Local Expenses

Can’t we cut local expenses, reduce the number of city/school employees, etc.?

City Council members and School Board members have been holding down expenses for years. During the late 80s and early 90s, the city council eliminated 10-12 full time positions. Over the last 10 years, at least 7 positions have been reduced and/or reallocated to different priorities. Services have been trimmed, streamlined and made more efficient whenever possible and efforts in that direction are continuous. In the meantime, though, the demand for services has remained constant or increased. We are getting the same amount of police calls, fire/ambulance calls, snowfall, permit applications etc as always. Budgets are scrutinized very closely by the elected officials and the administration - we all pay the same taxes.

As with Grand List growth, cost management is a function of scale. For every $52,000 raised or cut in the budget, average residential taxes change by about $10. A budget reduction of $520,000, then, would cut the tax rate by 10 cents or the average tax bill by about $136. $520,000, though, represents about 9 full time employees including pay and benefits or about 12.5% of the city’s present tax funded work force of 72 FTE (the rest are funded through fees such as water/sewer rates, parking etc). 9 less positions will result in a direct reduction in the quality of services discussed earlier. There will be less police officers, fire fighters, road crew workers, planning staff, customer service staff, local facilities, etc. Despite the $0.10 tax rate savings ($136 to the average resident), average taxes will still be well above $3,700. Taxes will still be high but services will have diminished noticeably. This is the dilemma that the Council faces annually.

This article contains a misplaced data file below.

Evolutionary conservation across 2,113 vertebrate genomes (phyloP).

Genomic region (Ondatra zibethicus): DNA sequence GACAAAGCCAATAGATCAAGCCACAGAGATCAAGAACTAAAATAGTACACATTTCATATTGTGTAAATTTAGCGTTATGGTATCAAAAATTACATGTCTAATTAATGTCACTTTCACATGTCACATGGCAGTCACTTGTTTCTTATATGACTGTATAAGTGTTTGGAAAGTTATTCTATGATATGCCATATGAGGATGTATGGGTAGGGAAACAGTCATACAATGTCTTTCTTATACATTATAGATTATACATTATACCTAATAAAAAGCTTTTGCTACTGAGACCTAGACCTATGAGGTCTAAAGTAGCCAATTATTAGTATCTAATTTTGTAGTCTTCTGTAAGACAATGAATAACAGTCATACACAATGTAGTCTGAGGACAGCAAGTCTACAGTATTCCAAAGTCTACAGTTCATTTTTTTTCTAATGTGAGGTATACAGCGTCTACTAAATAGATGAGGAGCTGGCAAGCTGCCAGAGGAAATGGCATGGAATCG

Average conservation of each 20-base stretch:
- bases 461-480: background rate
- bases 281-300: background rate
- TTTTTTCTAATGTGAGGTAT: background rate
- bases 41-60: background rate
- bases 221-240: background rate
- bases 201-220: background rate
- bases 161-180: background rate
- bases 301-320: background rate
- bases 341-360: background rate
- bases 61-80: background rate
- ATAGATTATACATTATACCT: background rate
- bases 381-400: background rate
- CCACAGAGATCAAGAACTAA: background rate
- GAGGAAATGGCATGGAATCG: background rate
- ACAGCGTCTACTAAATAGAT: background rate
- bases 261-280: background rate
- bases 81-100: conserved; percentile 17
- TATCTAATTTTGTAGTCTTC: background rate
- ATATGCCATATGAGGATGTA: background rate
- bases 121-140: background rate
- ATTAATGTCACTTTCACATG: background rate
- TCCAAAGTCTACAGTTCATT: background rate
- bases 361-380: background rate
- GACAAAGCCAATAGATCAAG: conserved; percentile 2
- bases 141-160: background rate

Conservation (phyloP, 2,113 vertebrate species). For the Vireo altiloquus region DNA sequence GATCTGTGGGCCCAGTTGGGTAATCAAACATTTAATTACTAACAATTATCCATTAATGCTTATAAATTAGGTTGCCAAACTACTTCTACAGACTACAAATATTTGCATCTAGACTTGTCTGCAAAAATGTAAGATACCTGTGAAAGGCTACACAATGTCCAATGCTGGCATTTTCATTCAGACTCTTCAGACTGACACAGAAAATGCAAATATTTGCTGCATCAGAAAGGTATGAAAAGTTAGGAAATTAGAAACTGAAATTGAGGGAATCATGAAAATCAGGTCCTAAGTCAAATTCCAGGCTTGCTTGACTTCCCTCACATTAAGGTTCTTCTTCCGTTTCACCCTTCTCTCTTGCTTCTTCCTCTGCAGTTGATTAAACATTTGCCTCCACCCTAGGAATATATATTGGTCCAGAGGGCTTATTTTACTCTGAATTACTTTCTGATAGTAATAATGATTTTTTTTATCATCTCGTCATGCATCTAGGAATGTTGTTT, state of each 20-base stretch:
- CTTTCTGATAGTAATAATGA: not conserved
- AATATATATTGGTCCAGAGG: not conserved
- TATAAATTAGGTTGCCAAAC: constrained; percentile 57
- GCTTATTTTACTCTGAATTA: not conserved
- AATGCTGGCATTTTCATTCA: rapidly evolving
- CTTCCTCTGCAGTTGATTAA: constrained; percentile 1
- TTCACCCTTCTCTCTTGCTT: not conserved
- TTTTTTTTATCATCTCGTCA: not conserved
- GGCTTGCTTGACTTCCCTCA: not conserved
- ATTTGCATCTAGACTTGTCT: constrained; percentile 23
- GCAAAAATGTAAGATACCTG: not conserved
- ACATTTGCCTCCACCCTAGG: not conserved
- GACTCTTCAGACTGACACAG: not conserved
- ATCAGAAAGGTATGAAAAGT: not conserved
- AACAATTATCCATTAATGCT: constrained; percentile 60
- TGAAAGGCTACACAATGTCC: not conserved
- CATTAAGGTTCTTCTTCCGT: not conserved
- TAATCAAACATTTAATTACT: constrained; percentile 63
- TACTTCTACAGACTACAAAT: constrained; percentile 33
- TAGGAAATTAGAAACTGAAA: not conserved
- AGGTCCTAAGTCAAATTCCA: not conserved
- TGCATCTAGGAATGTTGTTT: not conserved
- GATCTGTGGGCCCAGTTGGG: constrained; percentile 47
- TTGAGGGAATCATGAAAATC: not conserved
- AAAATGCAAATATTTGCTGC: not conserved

At least, $0.50 need to be cut to develop tax rates that are competitive with our neighboring communities. To cut the tax rate by $0.50, $2,600,000 in expenditures would need to be trimmed - about 40% of the current tax commitment. Obviously local government services as we know them today would not exist - yet average residential taxes would be about $2,600. For what? Schools, of course, and municipal services that resemble those of the neighbors. Who will answer the 1,800 Fire/Ambulance calls? Or respond to the 18-20,000 police calls? Or plow the roads and sidewalks? Who will review development proposals?

Over the last 6 years, the city budgets have only proposed an average annual tax increase of 1.5%. Cost management remains a high priority for the city. We constantly seek to do things in a more cost-effective manner. Its important, though, to hold the cost issue in perspective as well.